Well, basically, many tenants had broken windows by that time, and our windows were broken too, the window frames were damaged. The shelves in the flats fall off the walls. That is, explosions did not let us forget about them. After the airstrike, all the window frames in the houses that were some 100 meters, or maybe 150 meters from the epicentre of the explosion, were damaged. You can imagine that impact force. The entrance doors did not open. That was the impact of those strikes on the buildings.
And on 11 March, he [my husband] ran downstairs and said that if some fire scales or sparkles, and they were flying near the house, as some curtains were burning, all this was burning, so if they fly inside through the windows, we will catch fire, that is, our house will be on fire too. He ran in, dropped us some of the last food items that were in the cupboard, and ran upstairs.
The children stayed in for quite a time. They had not gone out for three days. I already mentioned it. Now they decided to go upstairs to their dad. My daughter said, “I’ll pick up some things, as you never know, what if it really catches fire suddenly. Dad won’t be there all night.”
When they came out, literally two minutes later, we heard a huge explosion – pieces of window glass were falling down.
Our dog, our friend-in-arms, she went through everything together with us... We heard a huge explosion, we heard that glass was falling, and part of the house, parts of the building... Balconies. That is, we heard all that downstairs.
I don’t remember how I ran up to the flap-door, I opened the flap-door with one hand and just started crying to the children. They cried back to me that they were alive, and they ran back to us. At that moment, they were on the sixth floor. They did not make it to the ninth floor. Literally three floors were left. At that moment, a shell from the tank (which was standing at the road crossing) hit our flat, where my husband was. The children were covered with shards of glass, and they ran downstairs in horror.
I was just crying into the open flap-door, “Serhiy!!!” I did not realize that I was just crying into the open sky. There was just a hole looking into the sky instead of my flat, and a hole in our hearts.
As we found out later…, we lay in mental torpor until morning, unable to understand what had happened. My husband was strong, courageous and brave. I thought that he was just going to stay somewhere and would come down to us. I thought so until the very last moment.
Only in the morning I realized that he would not come back. Then, I had to live on without him, survive in the same way, and inform our friends with whom we had no telephone connection. On 16 March, our friends, whom I informed that Serhiy was not with us anymore, came to us for the first time. His parents were with us all this time, and I said, “I will not leave this place until I find him”. Well, they did not allow me, they said, “Nadiya, there’s nothing left there, there’s nothing left. There are damaged walls hanging. It’s very dangerous there.” That is, it was not just a destroyed building. He was buried there under the rubble.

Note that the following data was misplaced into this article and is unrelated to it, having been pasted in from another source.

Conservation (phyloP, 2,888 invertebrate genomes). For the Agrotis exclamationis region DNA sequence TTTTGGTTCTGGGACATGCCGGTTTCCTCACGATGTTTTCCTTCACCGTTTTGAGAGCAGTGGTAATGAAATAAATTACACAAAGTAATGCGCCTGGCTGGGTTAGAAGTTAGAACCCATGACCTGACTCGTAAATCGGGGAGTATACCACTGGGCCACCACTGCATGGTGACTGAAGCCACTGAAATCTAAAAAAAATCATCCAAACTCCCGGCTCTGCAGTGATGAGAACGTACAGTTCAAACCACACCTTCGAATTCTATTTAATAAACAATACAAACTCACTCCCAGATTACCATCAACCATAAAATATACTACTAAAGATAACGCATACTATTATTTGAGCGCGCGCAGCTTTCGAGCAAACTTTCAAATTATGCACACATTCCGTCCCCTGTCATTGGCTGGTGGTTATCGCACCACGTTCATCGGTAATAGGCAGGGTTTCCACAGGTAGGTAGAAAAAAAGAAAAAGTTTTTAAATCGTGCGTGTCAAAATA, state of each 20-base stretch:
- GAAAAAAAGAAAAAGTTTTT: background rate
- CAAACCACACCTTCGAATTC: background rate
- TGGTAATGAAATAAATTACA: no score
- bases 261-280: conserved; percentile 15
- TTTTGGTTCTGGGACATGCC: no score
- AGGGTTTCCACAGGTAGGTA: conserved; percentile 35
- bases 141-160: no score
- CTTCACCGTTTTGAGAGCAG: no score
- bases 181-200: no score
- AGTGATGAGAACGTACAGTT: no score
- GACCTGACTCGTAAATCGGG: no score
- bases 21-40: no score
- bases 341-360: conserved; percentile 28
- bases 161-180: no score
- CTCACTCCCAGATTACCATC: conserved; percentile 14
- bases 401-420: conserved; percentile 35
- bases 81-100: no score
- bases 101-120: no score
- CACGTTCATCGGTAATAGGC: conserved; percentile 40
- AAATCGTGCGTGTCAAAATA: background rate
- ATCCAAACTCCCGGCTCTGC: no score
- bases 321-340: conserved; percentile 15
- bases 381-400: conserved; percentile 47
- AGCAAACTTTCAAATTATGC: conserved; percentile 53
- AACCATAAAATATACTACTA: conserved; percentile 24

I want people to understand that it is not just a destroyed building.
There was a soul in every home, there was a soul in my house. Those were the children’s photographs, a terabyte, including moments of my children’s births, photos from our wedding, and photos with some other moments of life...
They are already big now, 16 and 20 years old. I will never be able to... I tell my daughter, “Katya, I collected your diaries for a reason. I wanted to give them to your future husband on the day of your wedding, so that he could see how you behaved at school”. I cannot do it. The first baby’s dummies, the first dresses, the first books... It was all kept, and no one will ever return this to me, no one ever. They just erased our memory, our memory was deleted. Then, when there was no shelling in the area anymore, my children and I tried to find our friends. We came under fire in district no. 17, near the market. The market was full of people, as that area was no longer shelled.
We came to the territory of the regional hospital and had a look at our damaged car, which their dad loved. We called it Toruk Makto from Avatar. His car looked very nice. It was sporty, very fast, turbocharged, and he was very proud of it. My daughter was attending a driving training course, and he promised her that they would definitely have a drive on his car together. He was a kiter. He promised our son that this year he would teach him how to kite. There were a lot of plans. We did not believe that this could happen to us.
On 17 March, we marked our daughter’s 20th birthday without her dad. On that day, we went to the warehouses for the first time. Those were the warehouses on the outskirts of the city, near Volodarske Highway, not far from Metro hypermarket. When people take waste bins and go for groceries… That is, they just emptied the trash bins onto the ground and went for groceries with those bins, to get at least something for themselves. Yes, there were those who got only alcohol for themselves, but as I understand, at that time alcohol and cigarettes had become a currency in the city. You could exchange them for something else.
We got it. We went into the warehouse. It was the warehouse of the family bakery. Everything was trampled there. We went out of there immediately, as we realized that there was not much food there. But then we realized that this was dough. We had not eaten bread for a very long time. We collected this dough. It was insanely heavy. The children and I carried it home to make some cakes out of it, as there was no bread. Neither bread nor water was delivered.
My son still says it was the most delicious bread he ever had, because there were some buns with raisins there, there was just dough, some puffs with apples, and there was some kind of bread with spinach. So we cut off some pieces that were trampled on the floor and then baked them. It was delicious. In one of the burned down warehouses, we were just picking up some pate out of soot. Well, what our clothes turned into... Our hands and our feet – you can imagine – at that time we had already been in the basement for two weeks.